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Create AI/ML systems in the cloud through Azure Notebooks, F# & .NET Core with MLOps environments
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AI & ML made functional

Create AI/ML systems in the cloud through Azure Notebooks, F# & .NET Core with MLOps environments


Why use F# for data science projects?

F# is an excellent programming language that is functional first. It's well-suited for data science projects due to the following:

  • Efficient execution
  • Concisness
  • Strict type system
  • Data access capabilities
  • Scalability

In time, F# has shown how powerful a tool it is and now Microsoft is investing more efforts and time to showcase that it's an excellent tool for machine learning.

"Finally, we're also devoting significant time in developing a compelling offering for using F# to do machine learning. In addition to being supported on ML.NET, we're working towards a world-class experience when using F# and TensorFlow," Microsoft said.

What is the scope of the repository?

The scope of the repository is quite big. It was created for both beginners and intermediate in the following categories:

  • Machine Learning
  • Functional Programming
  • DevOps

The purpose of the repository is to see machine learning from a different kind of lenses. Using skills that some may already have by using the .NET framework (or .NET Core), you will come to get to know enough of data science space such as:

  • Feature engineering
  • Data normalization
  • Setuping your environment
  • Using a Jupyter Notebook
  • Evaluating your model
  • Train your model

What kind of projects can be consulted in the repository?

The repository will use old and current machine learning competitions that are found on Kaggle. For those who don't know what Kaggle is, in a few words, it is the world's largest community of data scientists. It provides you courses on data science and the chance to compete on machine learning project either for the sake of putting your skills to the test or to get on the podium and win big cash prizes.

Also, you'll also be able to find machine learning notes on courses that I will take online with resources such as Coursera or Udacity. The vast majority of the courses should be with Python, but I'll make sure, to the best of my abilities, to refactor the code samples to showcase only F#.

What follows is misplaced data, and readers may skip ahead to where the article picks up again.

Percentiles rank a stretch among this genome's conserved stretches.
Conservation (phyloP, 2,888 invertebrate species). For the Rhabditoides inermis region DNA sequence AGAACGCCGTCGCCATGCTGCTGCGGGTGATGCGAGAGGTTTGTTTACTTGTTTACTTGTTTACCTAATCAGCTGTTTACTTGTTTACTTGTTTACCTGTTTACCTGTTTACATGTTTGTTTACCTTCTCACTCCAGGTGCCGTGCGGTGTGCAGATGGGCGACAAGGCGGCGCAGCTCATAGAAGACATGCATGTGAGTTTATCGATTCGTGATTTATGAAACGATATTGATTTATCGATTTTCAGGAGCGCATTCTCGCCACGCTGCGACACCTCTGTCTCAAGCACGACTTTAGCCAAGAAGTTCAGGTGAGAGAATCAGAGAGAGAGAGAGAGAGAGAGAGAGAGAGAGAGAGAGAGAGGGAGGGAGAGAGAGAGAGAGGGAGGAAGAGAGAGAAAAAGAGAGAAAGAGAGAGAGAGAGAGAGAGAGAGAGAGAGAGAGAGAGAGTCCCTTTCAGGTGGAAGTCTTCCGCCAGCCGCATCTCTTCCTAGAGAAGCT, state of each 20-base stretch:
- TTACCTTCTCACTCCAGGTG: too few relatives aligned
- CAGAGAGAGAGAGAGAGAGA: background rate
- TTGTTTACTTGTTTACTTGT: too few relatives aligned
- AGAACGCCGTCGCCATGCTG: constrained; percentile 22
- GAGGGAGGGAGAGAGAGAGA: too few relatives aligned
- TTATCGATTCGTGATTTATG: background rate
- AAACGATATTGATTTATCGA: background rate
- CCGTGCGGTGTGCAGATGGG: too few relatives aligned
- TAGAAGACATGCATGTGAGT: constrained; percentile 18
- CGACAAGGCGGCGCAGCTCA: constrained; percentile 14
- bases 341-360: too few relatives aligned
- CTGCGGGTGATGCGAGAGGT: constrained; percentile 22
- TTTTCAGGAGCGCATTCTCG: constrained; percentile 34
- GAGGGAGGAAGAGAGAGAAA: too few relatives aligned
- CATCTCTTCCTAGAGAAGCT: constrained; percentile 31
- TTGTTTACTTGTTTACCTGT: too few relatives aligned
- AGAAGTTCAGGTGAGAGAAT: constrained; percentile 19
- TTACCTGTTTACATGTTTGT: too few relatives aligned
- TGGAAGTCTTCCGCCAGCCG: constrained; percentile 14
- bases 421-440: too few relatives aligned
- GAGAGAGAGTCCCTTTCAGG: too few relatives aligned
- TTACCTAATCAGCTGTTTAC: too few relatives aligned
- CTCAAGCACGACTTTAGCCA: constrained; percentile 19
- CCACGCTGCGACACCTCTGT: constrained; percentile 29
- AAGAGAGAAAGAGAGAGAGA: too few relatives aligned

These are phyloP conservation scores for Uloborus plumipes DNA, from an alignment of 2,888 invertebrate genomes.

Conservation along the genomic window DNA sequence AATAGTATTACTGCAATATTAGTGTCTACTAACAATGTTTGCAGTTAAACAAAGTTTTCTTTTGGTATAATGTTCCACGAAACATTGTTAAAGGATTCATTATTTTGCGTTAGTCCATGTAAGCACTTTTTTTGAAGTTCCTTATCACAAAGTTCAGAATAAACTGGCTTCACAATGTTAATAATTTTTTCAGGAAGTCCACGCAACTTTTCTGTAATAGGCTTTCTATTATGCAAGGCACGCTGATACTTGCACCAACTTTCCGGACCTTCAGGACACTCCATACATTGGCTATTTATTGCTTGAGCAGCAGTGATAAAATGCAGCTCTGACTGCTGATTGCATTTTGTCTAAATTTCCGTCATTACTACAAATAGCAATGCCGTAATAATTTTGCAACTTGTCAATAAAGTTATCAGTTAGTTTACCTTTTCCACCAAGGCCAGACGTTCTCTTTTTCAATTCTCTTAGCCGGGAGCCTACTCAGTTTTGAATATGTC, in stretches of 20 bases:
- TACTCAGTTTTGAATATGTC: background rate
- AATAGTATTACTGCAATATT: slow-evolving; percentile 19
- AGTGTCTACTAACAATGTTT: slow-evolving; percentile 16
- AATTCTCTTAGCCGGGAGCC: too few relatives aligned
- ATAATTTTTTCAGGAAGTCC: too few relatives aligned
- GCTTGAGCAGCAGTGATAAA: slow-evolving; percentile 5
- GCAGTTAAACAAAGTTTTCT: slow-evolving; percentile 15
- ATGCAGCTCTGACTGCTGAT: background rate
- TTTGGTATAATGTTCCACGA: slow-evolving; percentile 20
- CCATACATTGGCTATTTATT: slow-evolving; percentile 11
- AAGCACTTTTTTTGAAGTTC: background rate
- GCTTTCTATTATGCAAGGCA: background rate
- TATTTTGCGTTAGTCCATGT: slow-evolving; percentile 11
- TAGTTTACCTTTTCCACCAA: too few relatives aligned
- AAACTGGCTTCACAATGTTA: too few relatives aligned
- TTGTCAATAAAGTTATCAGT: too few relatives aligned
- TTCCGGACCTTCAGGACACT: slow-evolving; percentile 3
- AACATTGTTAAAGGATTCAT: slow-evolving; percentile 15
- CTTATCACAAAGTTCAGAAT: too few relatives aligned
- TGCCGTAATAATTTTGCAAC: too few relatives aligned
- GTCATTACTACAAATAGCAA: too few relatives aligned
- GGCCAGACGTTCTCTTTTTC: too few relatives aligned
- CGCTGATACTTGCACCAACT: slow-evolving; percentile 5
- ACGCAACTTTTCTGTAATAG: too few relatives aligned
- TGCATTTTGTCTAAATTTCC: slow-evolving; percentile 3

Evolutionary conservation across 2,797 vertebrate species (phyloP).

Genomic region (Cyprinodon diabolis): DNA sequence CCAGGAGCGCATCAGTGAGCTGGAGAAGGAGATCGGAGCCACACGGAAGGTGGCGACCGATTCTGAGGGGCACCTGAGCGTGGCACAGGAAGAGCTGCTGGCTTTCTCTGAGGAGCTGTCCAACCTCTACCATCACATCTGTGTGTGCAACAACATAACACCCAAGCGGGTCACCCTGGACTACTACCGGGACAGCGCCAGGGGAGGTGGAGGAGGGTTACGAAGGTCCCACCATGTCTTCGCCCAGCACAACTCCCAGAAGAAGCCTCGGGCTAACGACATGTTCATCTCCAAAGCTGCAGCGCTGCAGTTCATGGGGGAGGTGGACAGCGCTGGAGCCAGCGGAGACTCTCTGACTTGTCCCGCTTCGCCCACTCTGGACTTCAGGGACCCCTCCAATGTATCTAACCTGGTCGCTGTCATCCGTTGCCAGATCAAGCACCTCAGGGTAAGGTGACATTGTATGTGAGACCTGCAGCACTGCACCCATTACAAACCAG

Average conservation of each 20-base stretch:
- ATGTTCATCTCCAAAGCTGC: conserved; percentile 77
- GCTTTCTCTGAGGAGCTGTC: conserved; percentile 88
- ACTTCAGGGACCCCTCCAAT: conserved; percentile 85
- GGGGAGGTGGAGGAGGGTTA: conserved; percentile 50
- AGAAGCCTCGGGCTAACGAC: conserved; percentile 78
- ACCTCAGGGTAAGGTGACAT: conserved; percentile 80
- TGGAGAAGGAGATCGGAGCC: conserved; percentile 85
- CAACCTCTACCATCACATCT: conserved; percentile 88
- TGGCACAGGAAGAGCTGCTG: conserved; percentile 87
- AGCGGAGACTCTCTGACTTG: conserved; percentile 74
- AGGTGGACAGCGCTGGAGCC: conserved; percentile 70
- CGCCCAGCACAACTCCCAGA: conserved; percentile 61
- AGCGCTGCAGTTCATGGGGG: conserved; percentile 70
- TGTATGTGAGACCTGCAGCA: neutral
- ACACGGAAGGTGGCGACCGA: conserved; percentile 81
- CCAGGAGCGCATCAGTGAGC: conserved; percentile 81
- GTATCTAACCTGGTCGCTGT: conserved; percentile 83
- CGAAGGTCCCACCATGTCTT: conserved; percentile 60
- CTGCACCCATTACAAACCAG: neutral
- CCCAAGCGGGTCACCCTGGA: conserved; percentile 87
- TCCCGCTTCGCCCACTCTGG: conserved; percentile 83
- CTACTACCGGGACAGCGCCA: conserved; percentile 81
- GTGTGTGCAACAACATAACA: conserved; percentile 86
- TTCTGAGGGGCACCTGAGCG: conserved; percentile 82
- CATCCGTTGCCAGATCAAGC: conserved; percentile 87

Why should we go for automation in data science?

Like in any field of software engineering/development, we want to make sure we get the best value for our buck. In this case, you want to make sure you avoid repetitive tasks and you can spend your time on things that matter, not normalize a portion of your data for the tenth time in the same day manually.

How can you get started today for AI/ML projects with F# and Azure?

To get yourself started, you can already get a Jupyter Notebook environment on the cloud with Azure Notebook and use F# as your programming language. Once you've created your first notebook, you can get started with your first machine learning project.

To setup your automation and your pipeline(s), you can go to Azure DevOps to setup your DevOps which we'll use in this repository to set up your MLOps environment.

(As I get more and more familiar with MLOps setups, I will document this readme more and more to reflect what you need to do here for a complete MLOps environment).

What's MLOps and how its vision differs from day-to-day DevOps?

MLOps empowers data scientists and app developers to help bring ML models to production. MLOps enables you to track / version / audit / certify / re-use every asset in your ML lifecycle and provides orchestration services to streamline managing this lifecycle.

  • Data/model versioning != code versioning - how to version data sets as the schema and origin data change
  • Digital audit trail requirements change when dealing with code + (potentially customer) data
  • Model reuse is different than software reuse, as models must be tuned based on input data / scenario.
  • To reuse a model you may need to fine-tune / transfer learn on it (meaning you need the training pipeline)
  • Models tend to decay over time & you need the ability to retrain them on demand to ensure they remain useful in a production context.

(This comes from here)

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